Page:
Guide to Arduino and AVR Communications • A thorough and concise overview of 'communications' without too much detail.
Processing.org • All things "Processing" (it'll look a lot like Aruduino--it is).
Arduino Library for Processing (and Firmata) • Making the Arduino a slave to Processing
Grasshopper • All things "Grasshopper" (way TMI if you've never met)
The Firefly website • downloads, demos, etc.

Praxis

The Arduino IDE includes (File > Examples > Firmata > StandardFirmata) a sketch which turns the Arduino into a slave device for software on your laptop. If you upload it to the Arduino you can use Processing (link above) to write "sketches" (same name) on your laptop that use the Arduino as a slave device. Try a simple "blink" sketch.

Client-Server Programming • A couple of examples of client-server coding that you can use, copy, or modify.

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Wk 7

Week 7: in Motion: Magnetism, Relays, Motors, Solenoids, Servos, & Steppers (oh my!)

Theory

Inductance Make sure you understand the physics principle that currents create magnetism and magnetism creates currents. Om?
Electric Motors Way too much information, probably, but repeated visits may help understand a bit more. We're concerned with DC motors and stepper-motors.
Stepper Motors They can be quite complicated. We're looking at "unipolar" steppers and will generally use a controller board and a library to simplify things, but some background might be helpful.
Adafruit Motor Selection Guide Simple explanations of different kinds of motors available and important issues in their selection.

Starting Points

SIK Guide (v3) Circuits 8, 12, 13 • At the very least, read through these, including the sample code, but even better would be to build them.
Adafruit Motor Selection Guide Simple explanations of different kinds of motors available and important issues in their selection.

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Wk 8

Week 8: Mechanism

Theory

Notes:Linkages A high-level review of some basics, plus some deep question 'teasers'.
Mechanical Advantage Refresher! One of the primary uses of gears is to change how fast something spins, and in the process change how much torque it delivers.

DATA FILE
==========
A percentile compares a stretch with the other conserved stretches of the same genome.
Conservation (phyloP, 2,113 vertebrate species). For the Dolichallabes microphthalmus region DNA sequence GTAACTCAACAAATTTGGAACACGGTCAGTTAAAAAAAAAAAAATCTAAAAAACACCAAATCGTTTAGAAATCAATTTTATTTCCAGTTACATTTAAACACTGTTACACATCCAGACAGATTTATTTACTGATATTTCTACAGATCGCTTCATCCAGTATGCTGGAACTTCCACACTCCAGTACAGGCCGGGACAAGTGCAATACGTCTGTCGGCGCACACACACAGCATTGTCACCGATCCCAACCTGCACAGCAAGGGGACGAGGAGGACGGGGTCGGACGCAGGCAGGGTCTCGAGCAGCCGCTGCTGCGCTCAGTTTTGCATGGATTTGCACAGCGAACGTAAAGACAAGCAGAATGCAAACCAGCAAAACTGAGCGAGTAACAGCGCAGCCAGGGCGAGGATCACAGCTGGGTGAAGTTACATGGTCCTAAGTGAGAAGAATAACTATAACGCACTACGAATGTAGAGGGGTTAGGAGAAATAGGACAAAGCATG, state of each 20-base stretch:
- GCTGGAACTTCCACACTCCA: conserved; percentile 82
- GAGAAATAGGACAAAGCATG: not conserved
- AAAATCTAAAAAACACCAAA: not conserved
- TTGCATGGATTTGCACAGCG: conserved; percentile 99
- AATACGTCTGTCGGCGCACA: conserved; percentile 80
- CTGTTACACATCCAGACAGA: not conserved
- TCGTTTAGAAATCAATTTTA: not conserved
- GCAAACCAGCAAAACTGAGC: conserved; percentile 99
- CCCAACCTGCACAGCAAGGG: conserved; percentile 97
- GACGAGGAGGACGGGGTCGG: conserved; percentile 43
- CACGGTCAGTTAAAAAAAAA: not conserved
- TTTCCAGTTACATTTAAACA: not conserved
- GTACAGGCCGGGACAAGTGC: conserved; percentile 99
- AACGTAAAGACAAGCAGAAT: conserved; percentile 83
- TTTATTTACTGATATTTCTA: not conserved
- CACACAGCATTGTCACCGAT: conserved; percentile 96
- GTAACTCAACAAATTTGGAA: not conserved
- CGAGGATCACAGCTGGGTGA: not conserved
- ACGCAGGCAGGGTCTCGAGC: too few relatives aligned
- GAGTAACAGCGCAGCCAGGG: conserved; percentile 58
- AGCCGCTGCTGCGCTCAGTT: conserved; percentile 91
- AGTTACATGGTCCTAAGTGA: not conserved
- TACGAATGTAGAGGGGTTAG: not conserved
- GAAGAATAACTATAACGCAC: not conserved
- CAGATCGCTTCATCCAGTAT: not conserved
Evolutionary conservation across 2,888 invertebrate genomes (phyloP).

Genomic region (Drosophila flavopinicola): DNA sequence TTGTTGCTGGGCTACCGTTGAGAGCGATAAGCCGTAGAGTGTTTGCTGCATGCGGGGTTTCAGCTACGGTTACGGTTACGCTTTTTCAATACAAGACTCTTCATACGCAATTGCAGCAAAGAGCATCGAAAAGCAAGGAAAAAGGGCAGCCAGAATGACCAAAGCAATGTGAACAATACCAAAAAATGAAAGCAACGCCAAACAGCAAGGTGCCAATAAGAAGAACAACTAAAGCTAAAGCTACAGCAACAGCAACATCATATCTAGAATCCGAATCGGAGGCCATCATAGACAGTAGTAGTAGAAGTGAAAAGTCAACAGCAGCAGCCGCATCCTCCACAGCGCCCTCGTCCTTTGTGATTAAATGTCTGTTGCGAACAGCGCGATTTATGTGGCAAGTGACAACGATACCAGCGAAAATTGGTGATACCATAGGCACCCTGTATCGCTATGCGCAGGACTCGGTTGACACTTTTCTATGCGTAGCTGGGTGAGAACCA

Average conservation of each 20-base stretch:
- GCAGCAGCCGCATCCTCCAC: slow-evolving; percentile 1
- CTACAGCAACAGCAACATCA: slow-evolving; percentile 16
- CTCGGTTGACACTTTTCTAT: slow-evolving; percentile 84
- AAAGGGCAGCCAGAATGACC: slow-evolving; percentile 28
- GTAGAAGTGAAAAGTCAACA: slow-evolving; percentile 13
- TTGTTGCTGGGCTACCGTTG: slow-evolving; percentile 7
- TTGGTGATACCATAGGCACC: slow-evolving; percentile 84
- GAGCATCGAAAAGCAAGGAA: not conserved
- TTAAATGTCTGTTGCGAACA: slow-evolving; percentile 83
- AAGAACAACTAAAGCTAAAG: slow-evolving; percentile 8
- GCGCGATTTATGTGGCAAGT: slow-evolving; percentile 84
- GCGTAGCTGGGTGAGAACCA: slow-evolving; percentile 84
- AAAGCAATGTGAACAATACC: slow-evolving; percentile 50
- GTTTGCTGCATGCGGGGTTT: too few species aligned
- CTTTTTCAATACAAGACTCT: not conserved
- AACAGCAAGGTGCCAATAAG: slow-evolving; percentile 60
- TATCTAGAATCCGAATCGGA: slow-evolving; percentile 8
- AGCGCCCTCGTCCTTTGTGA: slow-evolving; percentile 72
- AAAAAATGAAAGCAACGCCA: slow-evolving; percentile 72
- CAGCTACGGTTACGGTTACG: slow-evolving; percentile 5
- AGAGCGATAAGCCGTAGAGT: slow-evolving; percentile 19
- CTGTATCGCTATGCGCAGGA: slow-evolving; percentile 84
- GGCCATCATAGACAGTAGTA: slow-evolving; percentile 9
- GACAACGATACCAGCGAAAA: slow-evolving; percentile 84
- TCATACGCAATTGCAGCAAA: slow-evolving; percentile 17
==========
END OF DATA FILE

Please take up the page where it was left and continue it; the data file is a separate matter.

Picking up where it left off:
Introduction to Mechanisms Good general info is hard to find. One reason attraction of the laser-cutter is making your own gears, but gear design turns out to be fairly complex. I'm still working on simplified tools to help. In the mean time you can take a look at the full-depth-complexity if you want.

Praxis

Nothing particularly assigned here except opportunity. If you have a set of lego mindstorm gears at home, you might cobble something together with them to see if you can operate a mechanical device via Arduino. If you're drawn to laser-cutting and have AutoCAD or Rhino skills, you might construct a set of gears, cut them, and see how they work. Completely at a loss? how about a steerable web-cam mount for a GoPro or iSight camera? Two steppers or servos, some mechanism, and some logic and you should be good to go.

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Wk 9

Week 9: The Big Picture

Theory

Sensing produces data, and data can be used in many, many different ways. The readings here will expose you to some more ideas about what we can do with that data.

"Responsive Environments ..." • A (VR-centric) definition of Responsive Environments.
Zaragoza's Digital Mile • An interesting collection of RE proposals.
Architecture as Science • Smart Walls, eInk, etc (odd title).

Starting Points

Journal of Ambient Intelligence and Smart Environments • Some free papers. Read one.
Ulster's Smart Environments Research Group • One (largely CSE) research group.
MIT Media Lab's Responsive Environments Group • Another academic take.

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Wk 10

Week 10: The End is Near!

No more reading! You should be almost done with your final project by now, so we'll leave time for you to work on that.